GSP Has Been Reinstated Effective April 22, 2018 –
Retroactive Refunds for Entries During the Lapse Period


April 23, 2018

On March 23, 2018, President Trump signed H.R. 1625, the “Consolidated Appropriations Act, 2018,” which among other things extended GSP, with retroactivity, for goods entered or withdrawn from warehouse for consumption from January 1, 2018 through December 31, 2020. The new law, effective April 22, 2018, provides for retroactive refund of all duties (without interest) to the importer of record for GSP-eligible goods entered during the January 1, to April 21, 2018 lapse period. CBP spelled out the procedures for GSP refunds in CSMS #18-000296, dated April 20, 2018.

Retroactive Refund

For GSP-eligible formal and informal entries filed electronically via ABI (Automated Broker Interface) using the SPI “A” as a prefix to the tariff number during the lapse period, the refund will be processed automatically by CPB. No further action is required by the filer to initiate the refund process.

Duty refund requests must be submitted no later than September 19, 2018 for all non-electronic filers and ABI filers that didn’t include SPI “A” on the entry summary. Refunds for unliquidated entries should be requested using the Post Summary Correction (PSC) procedures. For entries that have liquidated by September 19, 2018, protests should be filed. It is important to note that an importer’s failure to submit a post-importation GSP claim by the September 19, 2018 deadline will not be remediable via protest.

To facilitate refund processing, importers should check that their mailing address is up-to-date in ACE and, for Automated Clearinghouse program participants, that their ACH number is included.

Phased GSP Refund Processing

CPB will be processing refunds in 3 phases:

  • Phase 1: The Trade Transformation Office (TTO) will batch process all GSP entry summaries with the SPI “A” submitted during the lapse period. CBP anticipates that importers will receive these refunds by mid-July 2018.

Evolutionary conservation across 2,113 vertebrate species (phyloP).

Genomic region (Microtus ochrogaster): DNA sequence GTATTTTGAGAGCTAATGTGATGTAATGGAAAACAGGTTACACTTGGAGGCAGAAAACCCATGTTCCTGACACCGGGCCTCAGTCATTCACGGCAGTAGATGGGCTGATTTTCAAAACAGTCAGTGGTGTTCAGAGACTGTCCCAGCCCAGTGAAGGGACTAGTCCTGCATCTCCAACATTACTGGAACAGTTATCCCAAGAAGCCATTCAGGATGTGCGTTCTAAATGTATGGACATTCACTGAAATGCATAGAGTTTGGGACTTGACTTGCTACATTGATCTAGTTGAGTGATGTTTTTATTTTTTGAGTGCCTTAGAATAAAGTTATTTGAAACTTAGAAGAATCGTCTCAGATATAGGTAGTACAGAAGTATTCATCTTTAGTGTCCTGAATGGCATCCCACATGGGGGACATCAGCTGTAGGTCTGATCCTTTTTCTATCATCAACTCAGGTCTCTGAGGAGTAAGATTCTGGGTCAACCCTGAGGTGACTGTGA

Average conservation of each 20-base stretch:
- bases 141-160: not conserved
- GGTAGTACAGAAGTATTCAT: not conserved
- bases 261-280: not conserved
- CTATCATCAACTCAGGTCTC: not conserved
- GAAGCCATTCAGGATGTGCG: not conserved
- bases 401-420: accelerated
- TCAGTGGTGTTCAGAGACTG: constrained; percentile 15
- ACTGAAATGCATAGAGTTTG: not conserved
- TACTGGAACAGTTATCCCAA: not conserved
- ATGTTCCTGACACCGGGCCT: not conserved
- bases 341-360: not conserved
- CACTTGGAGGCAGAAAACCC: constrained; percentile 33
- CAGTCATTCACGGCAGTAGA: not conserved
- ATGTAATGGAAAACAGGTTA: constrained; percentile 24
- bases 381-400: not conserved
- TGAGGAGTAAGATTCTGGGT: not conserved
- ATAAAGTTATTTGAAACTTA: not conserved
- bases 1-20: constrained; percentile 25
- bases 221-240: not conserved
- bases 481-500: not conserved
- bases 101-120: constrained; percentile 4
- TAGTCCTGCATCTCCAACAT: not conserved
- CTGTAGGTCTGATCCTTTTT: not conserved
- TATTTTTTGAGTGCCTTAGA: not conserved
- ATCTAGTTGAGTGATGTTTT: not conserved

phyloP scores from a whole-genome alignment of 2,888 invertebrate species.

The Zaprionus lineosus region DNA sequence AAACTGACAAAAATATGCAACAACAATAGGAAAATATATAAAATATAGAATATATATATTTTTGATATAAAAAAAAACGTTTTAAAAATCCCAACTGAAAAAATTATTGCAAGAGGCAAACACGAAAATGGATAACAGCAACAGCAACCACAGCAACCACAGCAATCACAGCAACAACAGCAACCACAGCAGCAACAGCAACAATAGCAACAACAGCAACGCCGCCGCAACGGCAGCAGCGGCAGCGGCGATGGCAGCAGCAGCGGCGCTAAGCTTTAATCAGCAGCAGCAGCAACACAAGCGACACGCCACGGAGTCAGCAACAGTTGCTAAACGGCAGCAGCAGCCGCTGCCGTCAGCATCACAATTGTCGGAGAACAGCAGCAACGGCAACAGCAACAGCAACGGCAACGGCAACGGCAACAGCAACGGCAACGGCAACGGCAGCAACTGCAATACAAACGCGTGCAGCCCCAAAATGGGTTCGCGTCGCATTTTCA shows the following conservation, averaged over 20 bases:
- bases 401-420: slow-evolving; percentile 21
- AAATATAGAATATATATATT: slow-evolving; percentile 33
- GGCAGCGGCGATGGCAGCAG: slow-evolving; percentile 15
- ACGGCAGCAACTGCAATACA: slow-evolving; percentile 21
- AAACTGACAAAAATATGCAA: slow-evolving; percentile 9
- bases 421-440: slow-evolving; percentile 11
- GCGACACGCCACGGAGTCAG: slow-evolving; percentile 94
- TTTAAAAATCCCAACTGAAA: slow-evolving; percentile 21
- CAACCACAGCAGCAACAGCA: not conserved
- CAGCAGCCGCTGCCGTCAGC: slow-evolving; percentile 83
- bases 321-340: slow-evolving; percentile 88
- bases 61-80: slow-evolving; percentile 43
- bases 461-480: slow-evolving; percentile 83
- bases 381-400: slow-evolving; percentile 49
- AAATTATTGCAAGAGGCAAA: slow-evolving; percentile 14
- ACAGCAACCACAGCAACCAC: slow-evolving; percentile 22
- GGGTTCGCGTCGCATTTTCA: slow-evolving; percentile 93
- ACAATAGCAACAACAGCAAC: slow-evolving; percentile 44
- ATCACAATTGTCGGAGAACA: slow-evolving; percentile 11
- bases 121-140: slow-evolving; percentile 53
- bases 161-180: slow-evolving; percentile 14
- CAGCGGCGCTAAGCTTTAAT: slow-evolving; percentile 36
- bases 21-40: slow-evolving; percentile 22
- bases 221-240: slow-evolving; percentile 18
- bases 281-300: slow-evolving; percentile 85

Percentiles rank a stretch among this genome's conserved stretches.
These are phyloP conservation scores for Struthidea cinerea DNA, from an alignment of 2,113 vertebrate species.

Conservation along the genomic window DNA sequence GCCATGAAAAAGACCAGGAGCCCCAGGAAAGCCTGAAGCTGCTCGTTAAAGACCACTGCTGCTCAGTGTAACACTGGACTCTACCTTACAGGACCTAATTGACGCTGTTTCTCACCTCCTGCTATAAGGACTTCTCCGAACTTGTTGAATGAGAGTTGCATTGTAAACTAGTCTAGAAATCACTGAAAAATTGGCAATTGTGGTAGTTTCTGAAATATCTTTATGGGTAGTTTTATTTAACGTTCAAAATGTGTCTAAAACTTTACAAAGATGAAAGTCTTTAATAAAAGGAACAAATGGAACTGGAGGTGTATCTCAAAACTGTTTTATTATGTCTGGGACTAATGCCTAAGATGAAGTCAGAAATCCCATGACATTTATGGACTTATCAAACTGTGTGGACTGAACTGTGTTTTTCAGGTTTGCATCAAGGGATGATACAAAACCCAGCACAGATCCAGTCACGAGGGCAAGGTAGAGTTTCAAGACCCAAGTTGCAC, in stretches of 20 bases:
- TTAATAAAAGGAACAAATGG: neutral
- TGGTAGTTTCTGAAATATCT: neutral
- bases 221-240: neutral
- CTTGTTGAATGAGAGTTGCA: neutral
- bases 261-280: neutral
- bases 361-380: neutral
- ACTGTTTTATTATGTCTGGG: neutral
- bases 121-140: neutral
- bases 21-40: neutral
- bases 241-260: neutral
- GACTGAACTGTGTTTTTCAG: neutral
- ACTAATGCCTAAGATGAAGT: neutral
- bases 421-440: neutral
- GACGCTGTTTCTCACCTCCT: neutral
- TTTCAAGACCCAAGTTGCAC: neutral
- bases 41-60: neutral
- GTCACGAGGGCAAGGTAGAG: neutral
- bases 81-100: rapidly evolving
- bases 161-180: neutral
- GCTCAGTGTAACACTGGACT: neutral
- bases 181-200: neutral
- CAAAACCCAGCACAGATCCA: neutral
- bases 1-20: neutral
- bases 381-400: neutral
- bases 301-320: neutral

• Phase 2: Entries that were entered with the SPI “A” that could not be batched processed will be manually processed. These entries will include importations with the following characteristics.
    • If AD/CVD and GSP are on the same entry line, no refund will be issued until the AD/CVD liquidation order has been issued.
    • If AD/CVD and GSP are on different entry lines, the GSP administrative refund will be processed manually.
    • If Section 232 duties and GSP are on the same entry line, no GSP refund will be issued since 19 USC 2463(b)(2) precludes GSP program benefits accruing to Section 232 goods. See below for further discussion of Section 232 goods.
    • If Section 232 and GSP are on different entry lines, then the GSP administrative refunds should be processed manually.
  • Phase 3: Refunds will be processed after the completion of Phase 1 refunds for entries that were originally made without SPI “A” but for which GSP was subsequently claimed via PSC.

Goods Subject to Section 232

As of March 23, 2018, GSP-eligible goods that are subject to Section 232 duties (aluminum and steel) may not receive GSP duty preference in accordance with 19 USC 2463(b)(2), and importers should pay the normal trade relations duty rates and not submit with the GSP SPI “A”. The exception to this are goods from Brazil and Argentina, which are exempt from the Section 232 per the HTSUS Chapter 99, Subchapter III, U.S. Notes 16(a) and 19(a) and therefore GSP may be claimed for these imports.

For importations during the lapse period, see Phase 2 for the GSP refund processing above.

GSP Mail Entry Refunds

Addressees on mail entries made during the lapse period must request a refund of GSP duties in writing, along with a copy of CBP Form 3419A, to the appropriate International Mail Branch (address on the bottom right-hand corner of Form 3419A). Form 3419A must be included with the request to verify that duties and fees were paid on entry for GSP goods.

African Growth and Opportunity Act (AGOA)
and ACE Programming of SPI “A”

The reauthorization of GSP has no effect on goods entered under AGOA. Currently AGOA goods can be entered in ACE with either SPI “A” or “D”, but in future all AGOA goods should be entered using the SPI “D”.

For further information or questions about this or other customs issues, please contact George Tuttle, III, at george.tuttle.iii@tuttlelaw.com or 415-986-8780.

 

George R. Tuttle, III is an attorney with the Law Offices of George R. Tuttle in the San Francisco Bay Area.

The information in this article is general in nature, and is not intended to constitute legal advice or to create an attorney-client relationship with respect to any event or occurrence, and may not be considered as such.

Copyright © 2018 by Tuttle Law Offices.  

All rights reserved.  Information has been obtained from sources believed to be reliable.  However, because of the possibility of human or mechanical error by our offices or by others, we do not guarantee the accuracy, adequacy, or completeness of any information and are not responsible for any errors, omissions, or for the results obtained from the use of such information.

 

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